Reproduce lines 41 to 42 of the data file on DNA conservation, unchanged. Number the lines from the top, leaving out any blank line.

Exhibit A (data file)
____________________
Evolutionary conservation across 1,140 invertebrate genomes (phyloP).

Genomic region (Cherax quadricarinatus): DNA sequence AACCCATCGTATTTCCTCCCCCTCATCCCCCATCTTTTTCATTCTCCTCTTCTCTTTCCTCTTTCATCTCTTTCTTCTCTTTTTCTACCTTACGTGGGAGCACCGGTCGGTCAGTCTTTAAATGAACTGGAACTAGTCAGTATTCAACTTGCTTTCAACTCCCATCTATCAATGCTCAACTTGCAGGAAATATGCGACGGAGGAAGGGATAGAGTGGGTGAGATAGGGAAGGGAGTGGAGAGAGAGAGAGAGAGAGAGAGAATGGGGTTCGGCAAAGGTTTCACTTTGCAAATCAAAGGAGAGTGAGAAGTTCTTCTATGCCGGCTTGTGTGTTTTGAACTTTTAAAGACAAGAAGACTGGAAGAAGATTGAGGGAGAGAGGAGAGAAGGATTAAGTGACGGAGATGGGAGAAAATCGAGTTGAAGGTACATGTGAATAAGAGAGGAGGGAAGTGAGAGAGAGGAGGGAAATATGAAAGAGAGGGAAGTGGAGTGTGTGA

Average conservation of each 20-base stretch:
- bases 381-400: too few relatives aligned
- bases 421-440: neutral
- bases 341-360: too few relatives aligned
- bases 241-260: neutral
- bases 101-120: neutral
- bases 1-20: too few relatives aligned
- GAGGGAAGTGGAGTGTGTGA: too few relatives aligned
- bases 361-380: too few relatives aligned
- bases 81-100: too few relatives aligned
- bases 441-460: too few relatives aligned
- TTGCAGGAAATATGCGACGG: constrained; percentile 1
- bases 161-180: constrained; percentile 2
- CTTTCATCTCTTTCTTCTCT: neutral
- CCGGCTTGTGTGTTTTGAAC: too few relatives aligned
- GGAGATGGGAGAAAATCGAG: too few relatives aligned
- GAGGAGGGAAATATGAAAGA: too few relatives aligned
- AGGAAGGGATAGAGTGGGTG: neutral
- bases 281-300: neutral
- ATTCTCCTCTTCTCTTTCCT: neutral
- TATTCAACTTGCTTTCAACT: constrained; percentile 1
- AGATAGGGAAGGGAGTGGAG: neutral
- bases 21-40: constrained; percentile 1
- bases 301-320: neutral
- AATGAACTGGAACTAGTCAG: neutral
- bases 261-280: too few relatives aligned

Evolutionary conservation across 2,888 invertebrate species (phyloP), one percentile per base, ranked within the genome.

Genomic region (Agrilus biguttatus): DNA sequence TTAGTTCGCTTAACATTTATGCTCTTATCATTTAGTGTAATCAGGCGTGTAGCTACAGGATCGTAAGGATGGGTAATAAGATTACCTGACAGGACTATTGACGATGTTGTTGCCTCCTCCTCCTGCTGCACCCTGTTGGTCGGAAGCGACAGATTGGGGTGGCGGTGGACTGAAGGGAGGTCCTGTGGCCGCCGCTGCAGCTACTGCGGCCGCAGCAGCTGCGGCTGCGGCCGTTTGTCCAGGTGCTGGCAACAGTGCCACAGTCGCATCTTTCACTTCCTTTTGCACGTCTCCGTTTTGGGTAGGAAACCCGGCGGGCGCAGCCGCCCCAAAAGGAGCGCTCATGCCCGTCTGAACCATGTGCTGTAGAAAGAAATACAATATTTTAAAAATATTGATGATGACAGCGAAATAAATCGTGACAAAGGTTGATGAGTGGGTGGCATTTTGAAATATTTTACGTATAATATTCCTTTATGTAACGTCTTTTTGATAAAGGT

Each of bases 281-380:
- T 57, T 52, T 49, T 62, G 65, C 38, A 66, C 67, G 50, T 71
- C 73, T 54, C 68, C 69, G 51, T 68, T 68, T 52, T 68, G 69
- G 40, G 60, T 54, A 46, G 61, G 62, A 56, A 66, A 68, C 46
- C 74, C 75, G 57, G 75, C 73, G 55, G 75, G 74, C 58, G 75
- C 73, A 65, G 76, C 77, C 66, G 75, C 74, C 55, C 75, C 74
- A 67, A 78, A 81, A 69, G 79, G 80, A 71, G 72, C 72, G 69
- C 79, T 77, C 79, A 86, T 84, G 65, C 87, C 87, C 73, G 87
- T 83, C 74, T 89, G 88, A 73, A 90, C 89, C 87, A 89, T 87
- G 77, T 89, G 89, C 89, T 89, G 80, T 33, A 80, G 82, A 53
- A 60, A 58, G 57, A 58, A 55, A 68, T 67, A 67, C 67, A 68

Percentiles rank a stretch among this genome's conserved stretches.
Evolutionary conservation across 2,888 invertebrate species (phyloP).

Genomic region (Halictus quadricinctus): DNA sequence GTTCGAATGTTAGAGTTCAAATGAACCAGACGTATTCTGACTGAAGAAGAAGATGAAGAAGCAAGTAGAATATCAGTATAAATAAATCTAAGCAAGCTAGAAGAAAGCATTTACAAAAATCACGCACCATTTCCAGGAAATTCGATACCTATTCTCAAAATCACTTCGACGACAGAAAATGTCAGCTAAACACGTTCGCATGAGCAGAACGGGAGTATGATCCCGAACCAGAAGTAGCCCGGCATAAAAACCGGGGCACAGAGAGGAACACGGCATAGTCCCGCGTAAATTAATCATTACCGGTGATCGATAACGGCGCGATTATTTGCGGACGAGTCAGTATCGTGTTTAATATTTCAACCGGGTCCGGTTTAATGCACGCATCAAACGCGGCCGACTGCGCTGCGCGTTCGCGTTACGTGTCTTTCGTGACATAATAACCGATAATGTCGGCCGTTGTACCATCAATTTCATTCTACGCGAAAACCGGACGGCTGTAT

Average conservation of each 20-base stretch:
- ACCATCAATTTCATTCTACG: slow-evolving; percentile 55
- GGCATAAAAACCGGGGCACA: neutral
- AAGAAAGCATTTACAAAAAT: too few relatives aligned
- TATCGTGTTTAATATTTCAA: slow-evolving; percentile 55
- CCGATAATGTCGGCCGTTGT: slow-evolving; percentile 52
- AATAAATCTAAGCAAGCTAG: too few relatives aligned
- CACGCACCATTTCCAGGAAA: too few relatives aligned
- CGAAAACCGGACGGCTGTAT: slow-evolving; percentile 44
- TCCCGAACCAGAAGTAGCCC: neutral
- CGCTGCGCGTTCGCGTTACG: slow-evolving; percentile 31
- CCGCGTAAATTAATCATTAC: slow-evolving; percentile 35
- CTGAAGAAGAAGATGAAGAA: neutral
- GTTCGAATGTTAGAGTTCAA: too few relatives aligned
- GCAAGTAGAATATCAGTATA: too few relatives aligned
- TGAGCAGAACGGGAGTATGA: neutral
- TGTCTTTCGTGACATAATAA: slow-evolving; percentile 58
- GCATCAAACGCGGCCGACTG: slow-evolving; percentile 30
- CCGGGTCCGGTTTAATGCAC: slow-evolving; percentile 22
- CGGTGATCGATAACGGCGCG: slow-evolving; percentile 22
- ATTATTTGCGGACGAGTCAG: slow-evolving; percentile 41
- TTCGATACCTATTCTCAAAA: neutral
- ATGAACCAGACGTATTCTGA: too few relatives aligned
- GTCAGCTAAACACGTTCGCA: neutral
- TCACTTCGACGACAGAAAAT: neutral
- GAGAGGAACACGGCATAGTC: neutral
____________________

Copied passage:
- A 60, A 58, G 57, A 58, A 55, A 68, T 67, A 67, C 67, A 68

Percentiles rank a stretch among this genome's conserved stretches.